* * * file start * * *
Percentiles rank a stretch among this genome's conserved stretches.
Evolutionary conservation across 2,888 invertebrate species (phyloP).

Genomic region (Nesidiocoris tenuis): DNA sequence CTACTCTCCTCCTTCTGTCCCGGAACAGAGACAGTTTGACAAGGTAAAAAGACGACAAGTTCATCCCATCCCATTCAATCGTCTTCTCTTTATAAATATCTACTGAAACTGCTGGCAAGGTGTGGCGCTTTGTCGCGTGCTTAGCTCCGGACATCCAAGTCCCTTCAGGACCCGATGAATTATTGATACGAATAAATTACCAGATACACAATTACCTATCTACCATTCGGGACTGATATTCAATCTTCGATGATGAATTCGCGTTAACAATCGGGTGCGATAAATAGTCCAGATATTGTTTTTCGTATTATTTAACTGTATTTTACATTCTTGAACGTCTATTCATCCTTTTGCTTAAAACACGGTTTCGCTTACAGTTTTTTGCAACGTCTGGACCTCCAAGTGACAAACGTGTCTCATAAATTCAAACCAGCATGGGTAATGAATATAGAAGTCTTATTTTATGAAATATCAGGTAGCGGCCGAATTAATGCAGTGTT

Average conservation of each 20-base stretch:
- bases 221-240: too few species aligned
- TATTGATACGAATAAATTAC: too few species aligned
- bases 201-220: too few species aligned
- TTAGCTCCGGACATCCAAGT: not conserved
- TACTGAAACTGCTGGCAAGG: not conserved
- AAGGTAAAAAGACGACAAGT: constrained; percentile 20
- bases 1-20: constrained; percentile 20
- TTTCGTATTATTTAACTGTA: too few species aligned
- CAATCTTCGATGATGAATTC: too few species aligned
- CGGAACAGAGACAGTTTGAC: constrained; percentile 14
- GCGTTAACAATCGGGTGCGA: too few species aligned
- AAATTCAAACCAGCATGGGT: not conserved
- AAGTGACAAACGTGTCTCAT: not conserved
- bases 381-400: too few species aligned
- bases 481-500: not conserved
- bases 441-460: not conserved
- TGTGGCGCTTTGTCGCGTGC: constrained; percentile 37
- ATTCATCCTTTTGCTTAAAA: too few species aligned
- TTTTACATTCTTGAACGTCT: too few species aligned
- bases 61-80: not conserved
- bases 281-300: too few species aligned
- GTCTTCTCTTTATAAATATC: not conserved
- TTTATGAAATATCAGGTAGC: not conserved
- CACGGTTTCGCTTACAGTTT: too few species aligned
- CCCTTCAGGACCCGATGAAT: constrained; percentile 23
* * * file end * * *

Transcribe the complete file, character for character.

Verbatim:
Percentiles rank a stretch among this genome's conserved stretches.
Evolutionary conservation across 2,888 invertebrate species (phyloP).

Genomic region (Nesidiocoris tenuis): DNA sequence CTACTCTCCTCCTTCTGTCCCGGAACAGAGACAGTTTGACAAGGTAAAAAGACGACAAGTTCATCCCATCCCATTCAATCGTCTTCTCTTTATAAATATCTACTGAAACTGCTGGCAAGGTGTGGCGCTTTGTCGCGTGCTTAGCTCCGGACATCCAAGTCCCTTCAGGACCCGATGAATTATTGATACGAATAAATTACCAGATACACAATTACCTATCTACCATTCGGGACTGATATTCAATCTTCGATGATGAATTCGCGTTAACAATCGGGTGCGATAAATAGTCCAGATATTGTTTTTCGTATTATTTAACTGTATTTTACATTCTTGAACGTCTATTCATCCTTTTGCTTAAAACACGGTTTCGCTTACAGTTTTTTGCAACGTCTGGACCTCCAAGTGACAAACGTGTCTCATAAATTCAAACCAGCATGGGTAATGAATATAGAAGTCTTATTTTATGAAATATCAGGTAGCGGCCGAATTAATGCAGTGTT

Average conservation of each 20-base stretch:
- bases 221-240: too few species aligned
- TATTGATACGAATAAATTAC: too few species aligned
- bases 201-220: too few species aligned
- TTAGCTCCGGACATCCAAGT: not conserved
- TACTGAAACTGCTGGCAAGG: not conserved
- AAGGTAAAAAGACGACAAGT: constrained; percentile 20
- bases 1-20: constrained; percentile 20
- TTTCGTATTATTTAACTGTA: too few species aligned
- CAATCTTCGATGATGAATTC: too few species aligned
- CGGAACAGAGACAGTTTGAC: constrained; percentile 14
- GCGTTAACAATCGGGTGCGA: too few species aligned
- AAATTCAAACCAGCATGGGT: not conserved
- AAGTGACAAACGTGTCTCAT: not conserved
- bases 381-400: too few species aligned
- bases 481-500: not conserved
- bases 441-460: not conserved
- TGTGGCGCTTTGTCGCGTGC: constrained; percentile 37
- ATTCATCCTTTTGCTTAAAA: too few species aligned
- TTTTACATTCTTGAACGTCT: too few species aligned
- bases 61-80: not conserved
- bases 281-300: too few species aligned
- GTCTTCTCTTTATAAATATC: not conserved
- TTTATGAAATATCAGGTAGC: not conserved
- CACGGTTTCGCTTACAGTTT: too few species aligned
- CCCTTCAGGACCCGATGAAT: constrained; percentile 23